Note: Where available, the PDF/Word icon below is provided to view the complete and fully formatted document
 Download Full Day's HansardDownload Full Day's Hansard    View Or Save XMLView/Save XML

Previous Fragment    Next Fragment
Thursday, 25 September 1958

Mr CALWELL (Melbourne) .- The Opposition offers no objection to the passage of this bill. However, it is in a somewhat different category from the Cellulose Acetate Flake Bounty Bill. We have had this measure before the Parliament on a number of occasions. The amount of bounty paid by the Government has risen from £55,035 in 1956, to £467,088 in 1958. Therefore, it seems to us that it is time the Government made up its mind as to whether it ought to have a tariff on tractors instead of helping to maintain the industry with a subsidy in the form of a bounty.

It is interesting to note that only recently the International Harvester Company of Australia Proprietary Limited has applied for a bounty under the provisions of this act. I have always regarded that company's enterprise in Australia as being particularly efficient. I have always thought of it, in contrast to some Australian concerns, as an enterprise which does its manufacturing in an engineering shop as compared with the Australian interests doing theirs, as it were, in a blacksmith's shop. This company has brought to Australia a high degree of efficiency and the know-how which we are always so anxious to obtain from Great Britain and the United States of America. Part of the bounty is being paid to Chamberlain Industries Proprietary Limited in Western Australia. Whether that enterprise can continue to manufacture successfully in a part of Australia so remote from the great centres of manufacture and commerce is a moot point. Perhaps it could manufacture oil machinery for the great plants that we hope to see some day in. Western Australia when oil is discovered there.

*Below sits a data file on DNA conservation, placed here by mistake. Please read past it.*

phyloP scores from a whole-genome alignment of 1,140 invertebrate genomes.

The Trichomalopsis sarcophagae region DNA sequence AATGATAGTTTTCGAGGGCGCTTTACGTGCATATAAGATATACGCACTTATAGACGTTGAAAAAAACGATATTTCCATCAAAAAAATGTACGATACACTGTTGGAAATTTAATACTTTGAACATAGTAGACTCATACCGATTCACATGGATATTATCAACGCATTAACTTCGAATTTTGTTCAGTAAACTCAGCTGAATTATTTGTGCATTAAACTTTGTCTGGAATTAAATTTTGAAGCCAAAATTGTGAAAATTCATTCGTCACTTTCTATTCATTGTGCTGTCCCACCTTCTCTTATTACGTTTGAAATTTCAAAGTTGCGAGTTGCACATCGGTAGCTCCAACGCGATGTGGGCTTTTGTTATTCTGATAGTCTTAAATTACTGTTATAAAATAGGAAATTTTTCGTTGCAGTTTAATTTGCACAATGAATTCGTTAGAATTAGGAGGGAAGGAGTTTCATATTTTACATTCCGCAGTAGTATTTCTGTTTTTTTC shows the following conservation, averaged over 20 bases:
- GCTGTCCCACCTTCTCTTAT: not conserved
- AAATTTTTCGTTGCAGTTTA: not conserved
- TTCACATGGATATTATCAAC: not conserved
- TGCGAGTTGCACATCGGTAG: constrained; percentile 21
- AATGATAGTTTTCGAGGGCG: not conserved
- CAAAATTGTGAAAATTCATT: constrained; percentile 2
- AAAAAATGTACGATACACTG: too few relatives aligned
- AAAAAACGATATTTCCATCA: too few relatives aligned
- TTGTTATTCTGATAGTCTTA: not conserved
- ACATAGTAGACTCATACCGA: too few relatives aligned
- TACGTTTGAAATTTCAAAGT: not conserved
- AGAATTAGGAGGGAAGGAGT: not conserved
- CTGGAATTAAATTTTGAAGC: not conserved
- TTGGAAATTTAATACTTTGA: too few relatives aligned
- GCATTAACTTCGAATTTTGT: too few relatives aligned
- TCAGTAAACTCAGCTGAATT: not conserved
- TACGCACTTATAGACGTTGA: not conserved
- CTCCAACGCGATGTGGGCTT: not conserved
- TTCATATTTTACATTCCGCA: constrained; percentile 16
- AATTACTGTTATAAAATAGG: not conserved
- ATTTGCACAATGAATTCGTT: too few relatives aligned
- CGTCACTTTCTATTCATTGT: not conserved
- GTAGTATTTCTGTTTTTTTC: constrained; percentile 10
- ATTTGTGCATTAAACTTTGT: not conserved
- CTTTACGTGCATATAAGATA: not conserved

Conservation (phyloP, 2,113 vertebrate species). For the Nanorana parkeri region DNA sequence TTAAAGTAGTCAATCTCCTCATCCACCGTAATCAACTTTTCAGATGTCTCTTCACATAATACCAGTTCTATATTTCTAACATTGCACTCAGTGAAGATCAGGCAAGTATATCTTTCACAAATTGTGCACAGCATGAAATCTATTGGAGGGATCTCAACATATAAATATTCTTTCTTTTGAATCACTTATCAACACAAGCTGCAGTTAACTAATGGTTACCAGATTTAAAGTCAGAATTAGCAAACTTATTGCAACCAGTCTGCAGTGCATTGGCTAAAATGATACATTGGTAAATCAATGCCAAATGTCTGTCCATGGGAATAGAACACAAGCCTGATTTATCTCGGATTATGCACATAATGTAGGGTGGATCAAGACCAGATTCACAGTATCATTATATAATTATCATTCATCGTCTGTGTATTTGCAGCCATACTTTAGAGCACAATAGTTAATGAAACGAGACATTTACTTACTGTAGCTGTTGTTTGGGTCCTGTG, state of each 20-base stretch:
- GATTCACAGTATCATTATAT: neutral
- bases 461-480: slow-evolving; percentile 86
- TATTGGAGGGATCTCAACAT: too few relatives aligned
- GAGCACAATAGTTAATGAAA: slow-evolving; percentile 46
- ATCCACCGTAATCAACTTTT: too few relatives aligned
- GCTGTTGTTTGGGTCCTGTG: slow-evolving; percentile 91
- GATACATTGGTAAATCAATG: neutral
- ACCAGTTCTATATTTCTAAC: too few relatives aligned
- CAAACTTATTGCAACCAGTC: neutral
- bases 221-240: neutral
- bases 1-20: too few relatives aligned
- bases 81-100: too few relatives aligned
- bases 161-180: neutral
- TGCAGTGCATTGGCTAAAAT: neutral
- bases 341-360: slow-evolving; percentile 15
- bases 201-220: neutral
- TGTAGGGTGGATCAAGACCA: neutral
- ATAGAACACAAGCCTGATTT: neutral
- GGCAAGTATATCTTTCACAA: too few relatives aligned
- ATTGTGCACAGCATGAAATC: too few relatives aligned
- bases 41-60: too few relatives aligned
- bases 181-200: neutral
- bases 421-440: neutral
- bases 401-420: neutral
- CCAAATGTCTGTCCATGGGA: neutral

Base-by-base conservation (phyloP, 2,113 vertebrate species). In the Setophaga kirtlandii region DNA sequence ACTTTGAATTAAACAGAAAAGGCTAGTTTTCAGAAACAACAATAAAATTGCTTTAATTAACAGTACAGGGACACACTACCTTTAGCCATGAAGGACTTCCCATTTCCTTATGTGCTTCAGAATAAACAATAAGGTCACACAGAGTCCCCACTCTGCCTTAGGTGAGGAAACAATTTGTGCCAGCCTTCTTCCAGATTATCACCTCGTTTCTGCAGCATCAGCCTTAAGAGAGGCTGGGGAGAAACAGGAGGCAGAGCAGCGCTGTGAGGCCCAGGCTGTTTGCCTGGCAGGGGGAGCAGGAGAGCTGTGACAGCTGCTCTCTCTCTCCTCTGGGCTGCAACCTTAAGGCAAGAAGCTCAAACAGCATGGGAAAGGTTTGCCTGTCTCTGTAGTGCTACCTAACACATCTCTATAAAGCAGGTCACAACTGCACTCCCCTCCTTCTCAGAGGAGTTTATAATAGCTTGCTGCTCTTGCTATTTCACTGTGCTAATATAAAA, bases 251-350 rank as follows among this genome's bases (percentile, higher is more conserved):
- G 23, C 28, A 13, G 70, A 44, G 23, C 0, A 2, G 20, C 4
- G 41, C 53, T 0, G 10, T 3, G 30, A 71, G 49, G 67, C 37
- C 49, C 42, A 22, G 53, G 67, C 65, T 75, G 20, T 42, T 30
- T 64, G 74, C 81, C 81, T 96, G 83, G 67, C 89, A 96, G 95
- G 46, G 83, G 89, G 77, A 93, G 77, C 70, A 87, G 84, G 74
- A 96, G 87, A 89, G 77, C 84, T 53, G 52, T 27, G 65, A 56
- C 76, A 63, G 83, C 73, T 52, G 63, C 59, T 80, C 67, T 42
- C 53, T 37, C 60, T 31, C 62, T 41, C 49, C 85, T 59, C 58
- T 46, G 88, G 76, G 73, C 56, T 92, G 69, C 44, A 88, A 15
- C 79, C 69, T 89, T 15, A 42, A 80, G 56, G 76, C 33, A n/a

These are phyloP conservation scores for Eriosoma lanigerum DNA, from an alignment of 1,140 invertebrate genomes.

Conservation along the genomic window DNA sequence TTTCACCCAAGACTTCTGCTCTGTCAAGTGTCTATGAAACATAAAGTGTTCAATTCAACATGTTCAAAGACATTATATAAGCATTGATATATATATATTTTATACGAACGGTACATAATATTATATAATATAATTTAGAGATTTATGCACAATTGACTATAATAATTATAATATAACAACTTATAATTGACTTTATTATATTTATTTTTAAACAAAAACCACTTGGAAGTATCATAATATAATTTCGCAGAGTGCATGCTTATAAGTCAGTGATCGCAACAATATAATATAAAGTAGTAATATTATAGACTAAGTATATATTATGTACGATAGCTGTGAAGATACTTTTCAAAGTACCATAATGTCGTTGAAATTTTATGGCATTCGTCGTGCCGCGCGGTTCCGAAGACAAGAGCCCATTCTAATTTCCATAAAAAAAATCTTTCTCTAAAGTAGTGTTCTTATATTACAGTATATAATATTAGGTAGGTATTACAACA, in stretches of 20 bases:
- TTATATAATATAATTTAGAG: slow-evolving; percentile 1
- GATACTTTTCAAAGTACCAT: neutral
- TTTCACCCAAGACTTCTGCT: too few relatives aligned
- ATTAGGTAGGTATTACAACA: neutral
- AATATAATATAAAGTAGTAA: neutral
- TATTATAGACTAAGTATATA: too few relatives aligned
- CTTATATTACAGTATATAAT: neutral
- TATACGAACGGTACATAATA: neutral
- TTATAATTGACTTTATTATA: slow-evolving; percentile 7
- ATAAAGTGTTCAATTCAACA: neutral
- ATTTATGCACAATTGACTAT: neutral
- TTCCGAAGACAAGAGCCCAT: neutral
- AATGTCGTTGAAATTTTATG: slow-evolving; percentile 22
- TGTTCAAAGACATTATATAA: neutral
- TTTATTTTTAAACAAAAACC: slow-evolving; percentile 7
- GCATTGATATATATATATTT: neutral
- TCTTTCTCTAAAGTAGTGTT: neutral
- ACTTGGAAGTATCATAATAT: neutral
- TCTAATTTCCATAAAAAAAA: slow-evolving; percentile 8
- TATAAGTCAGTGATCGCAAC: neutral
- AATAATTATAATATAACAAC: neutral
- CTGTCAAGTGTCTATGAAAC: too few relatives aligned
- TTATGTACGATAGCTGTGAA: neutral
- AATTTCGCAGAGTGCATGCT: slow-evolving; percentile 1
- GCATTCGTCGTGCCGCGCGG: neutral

Chamberlain Industries does present a problem to the Government, and the enterprise generally poses a problem in the workings of our economy, but I should like to see it continue. I should not like to see it go to the wall. I do not want to see any enterprise in Western Australia, Queensland or any other of the far-flung parts of this great Commonwealth fail. I hope that if the Tariff Board does report favorably on the matter of a tariff to protect this -industry, the Government will not hesitate to institute that tariff. Up to date the board has not reported in favour of a tariff, but in the light of the increasing expenditures by way of bounty - and they have multiplied by two and a half times over the last few years - it would be a good thing if we did have a tariff for the industry. Then those industries that cannot exist under a fair tariff will just have to fade out of existence. We should not be maintaining any hot house plant industries in Australia. Every industry which gets the benefit of tariff protection ought to be able to survive under that protection. If if cannot survive the Australian people should not be required to pay, by way of taxation, a subsidy to maintain it in existence. I think that that is a fair proposition to put to the Government and to the Tariff Board, and I hope it will not be long before the Tariff Board reports on this matter. We offer no objection to the passage of the legislation.

Suggest corrections